idk man, antlers might be pretty cool 🦌 ...yeah...sure i'll be looking for libraries and bits of code already out there first no doubt. will keep in mind to hit you up to steal bits from if necessary tho, thanks 🙂

oh nice, i check CDM here and there, haven't caught that one yet, will look. people like that who are always pushing and also sharing are really are few and far between.

ha, may end up dipping my toe in some semi-modular stuff down the way, seems that's a pretty big portion of the monome userbase right now. definitely curious to hear more about the stuff you're working on tho any time you feel like sharing.

yeah that's part of what's strange about it to me...it sorta feels like the norns is set up to be an 'almost-anything' device that should be pretty popular and useful for almost any electronic-leaning musician...but i've rarely seen/heard of it being used by anyone. that discrepancy seems to be tied to the learning curve for entry...and i don't even mean to use or to develop for the device, i'm talking just to even understand what the hell it is. despite the ideals that it be all-inclusive and open, there's a fair amount of digging necessary to even begin to understand what's going on, and that undoubtedly ends up presenting some significant friction for many who may just be curious. i'm no genius but i'm sure not a total dingbat either, and if it took me hours of researching various places to truly understand what this all is, that's a serious problem imo. but all that aside, it does look to be a really unique platform and i'm curious to watch it grow either way...may jump in a buy one this week even. we'll see 🙂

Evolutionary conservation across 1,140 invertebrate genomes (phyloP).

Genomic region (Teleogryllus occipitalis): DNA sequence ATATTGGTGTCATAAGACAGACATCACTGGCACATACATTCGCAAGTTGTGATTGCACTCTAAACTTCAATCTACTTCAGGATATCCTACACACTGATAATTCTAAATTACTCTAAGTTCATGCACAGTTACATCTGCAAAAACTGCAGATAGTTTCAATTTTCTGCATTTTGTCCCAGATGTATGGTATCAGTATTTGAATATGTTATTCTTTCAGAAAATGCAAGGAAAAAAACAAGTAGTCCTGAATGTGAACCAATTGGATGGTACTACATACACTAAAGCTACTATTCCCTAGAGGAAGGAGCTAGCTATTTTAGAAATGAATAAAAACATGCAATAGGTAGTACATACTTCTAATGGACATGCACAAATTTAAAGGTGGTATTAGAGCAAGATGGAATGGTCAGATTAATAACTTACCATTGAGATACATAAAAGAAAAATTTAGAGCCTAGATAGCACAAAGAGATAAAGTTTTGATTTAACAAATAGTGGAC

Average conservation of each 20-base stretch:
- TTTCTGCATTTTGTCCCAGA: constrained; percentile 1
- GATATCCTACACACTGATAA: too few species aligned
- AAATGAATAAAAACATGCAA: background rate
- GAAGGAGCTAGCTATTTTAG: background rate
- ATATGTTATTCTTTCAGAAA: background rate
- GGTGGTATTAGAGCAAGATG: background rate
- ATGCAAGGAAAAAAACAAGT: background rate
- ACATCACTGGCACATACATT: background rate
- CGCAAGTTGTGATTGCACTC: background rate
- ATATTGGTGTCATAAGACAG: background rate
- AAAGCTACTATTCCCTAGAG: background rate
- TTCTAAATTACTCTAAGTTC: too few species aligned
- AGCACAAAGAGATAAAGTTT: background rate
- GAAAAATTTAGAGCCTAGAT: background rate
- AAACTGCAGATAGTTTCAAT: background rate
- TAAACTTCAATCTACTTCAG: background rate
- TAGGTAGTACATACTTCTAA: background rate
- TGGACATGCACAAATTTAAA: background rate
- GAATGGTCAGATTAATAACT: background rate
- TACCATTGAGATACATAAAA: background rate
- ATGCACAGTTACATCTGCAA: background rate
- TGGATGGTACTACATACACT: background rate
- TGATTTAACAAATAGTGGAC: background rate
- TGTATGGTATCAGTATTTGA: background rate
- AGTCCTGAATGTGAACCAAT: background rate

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Hey thanks man! Yeah lately I'm just posting WB stuff this year. It is wildly inconsistent in terms of quality, genre, approach, lol: https://weeklybeats.com/license I have never bothered to collate my stuff into a release, but I might be more motivated once WB (and 2020, fucking hell) is over and the increasingly chore-like weekly deadline is gone.

That black norns is gorgeous. I love the silver tho - silver is just my color :)